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Great tutorial Malcolm. I recently made a couple of boxes for my wife and sister in law. I used sandpaper to level as you describe above. The sandpaper I used was a sheet for a floor sander like the paper in this link: The 12" x 18" sheet provided ample area to use and the paper is quite stiff so it lays nice and flat. It comes with an adhesive back but I didn't bother using that feature. This worked much better than trying to use standard paper sheets.

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post #6 of 14 (permalink) Old 01-10-2018, 11:27 PM
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Malcolm I appreciate the hard work you put in to your explaing how you finish your boxes. Most people don't understand how much work goes into making a box like yours.
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post #7 of 14 (permalink) Old 01-11-2018, 06:12 AM
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Malcom ~ Great write up. This should be a "sticky" post. Bob
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post #8 of 14 (permalink) Old 01-11-2018, 07:41 AM
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Thanks for taking the time to write this up, Malcolm. Very informative.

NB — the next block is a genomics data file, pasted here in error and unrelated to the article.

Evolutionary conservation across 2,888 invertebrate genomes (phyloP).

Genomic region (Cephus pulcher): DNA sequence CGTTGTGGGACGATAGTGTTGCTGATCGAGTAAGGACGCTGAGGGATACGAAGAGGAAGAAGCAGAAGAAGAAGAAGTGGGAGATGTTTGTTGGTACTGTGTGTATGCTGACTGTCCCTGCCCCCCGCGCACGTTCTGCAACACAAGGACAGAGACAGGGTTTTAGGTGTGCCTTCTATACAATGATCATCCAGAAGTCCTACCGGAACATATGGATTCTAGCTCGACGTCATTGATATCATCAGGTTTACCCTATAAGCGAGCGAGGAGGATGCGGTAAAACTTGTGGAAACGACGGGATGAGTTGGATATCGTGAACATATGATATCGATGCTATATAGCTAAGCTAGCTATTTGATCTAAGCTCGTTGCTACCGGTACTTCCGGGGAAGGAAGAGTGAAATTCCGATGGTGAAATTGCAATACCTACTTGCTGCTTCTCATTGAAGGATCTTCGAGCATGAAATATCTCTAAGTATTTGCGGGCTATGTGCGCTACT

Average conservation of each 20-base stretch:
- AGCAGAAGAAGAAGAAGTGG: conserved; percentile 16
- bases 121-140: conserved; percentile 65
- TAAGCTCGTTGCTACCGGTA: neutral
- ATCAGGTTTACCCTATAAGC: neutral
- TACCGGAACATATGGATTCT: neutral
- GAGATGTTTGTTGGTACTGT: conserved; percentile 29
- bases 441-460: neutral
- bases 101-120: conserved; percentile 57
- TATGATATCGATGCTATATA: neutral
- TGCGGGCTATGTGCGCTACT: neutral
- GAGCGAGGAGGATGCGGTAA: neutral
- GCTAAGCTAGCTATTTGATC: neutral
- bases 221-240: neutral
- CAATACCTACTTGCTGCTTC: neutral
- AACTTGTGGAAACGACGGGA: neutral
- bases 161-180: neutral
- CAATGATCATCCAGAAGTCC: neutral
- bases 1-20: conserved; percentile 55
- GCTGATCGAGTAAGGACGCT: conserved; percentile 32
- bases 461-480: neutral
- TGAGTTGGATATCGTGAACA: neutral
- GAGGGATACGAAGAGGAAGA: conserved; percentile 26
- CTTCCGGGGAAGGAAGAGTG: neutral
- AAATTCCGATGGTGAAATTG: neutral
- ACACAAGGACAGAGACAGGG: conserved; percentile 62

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post #9 of 14 (permalink) Old 01-11-2018, 09:10 AM
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Only a true woodworker can appreciate the effort injected into this type of work. Well defined step by step procedures like this helps everyone THANK YOU! You are a True Master Craftsman.
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post #10 of 14 (permalink) Old 01-11-2018, 11:04 AM
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Originally Posted by gmercer_48083 View Post
Only a true woodworker can appreciate the effort injected into this type of work. Well defined step by step procedures like this helps everyone THANK YOU! You are a True Master Craftsman.
Gary that is what I wanted to say but it didn't come out as nice as your post.
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Don in Murfreesboro,Tn.

Measure once cut twice and it's still to short.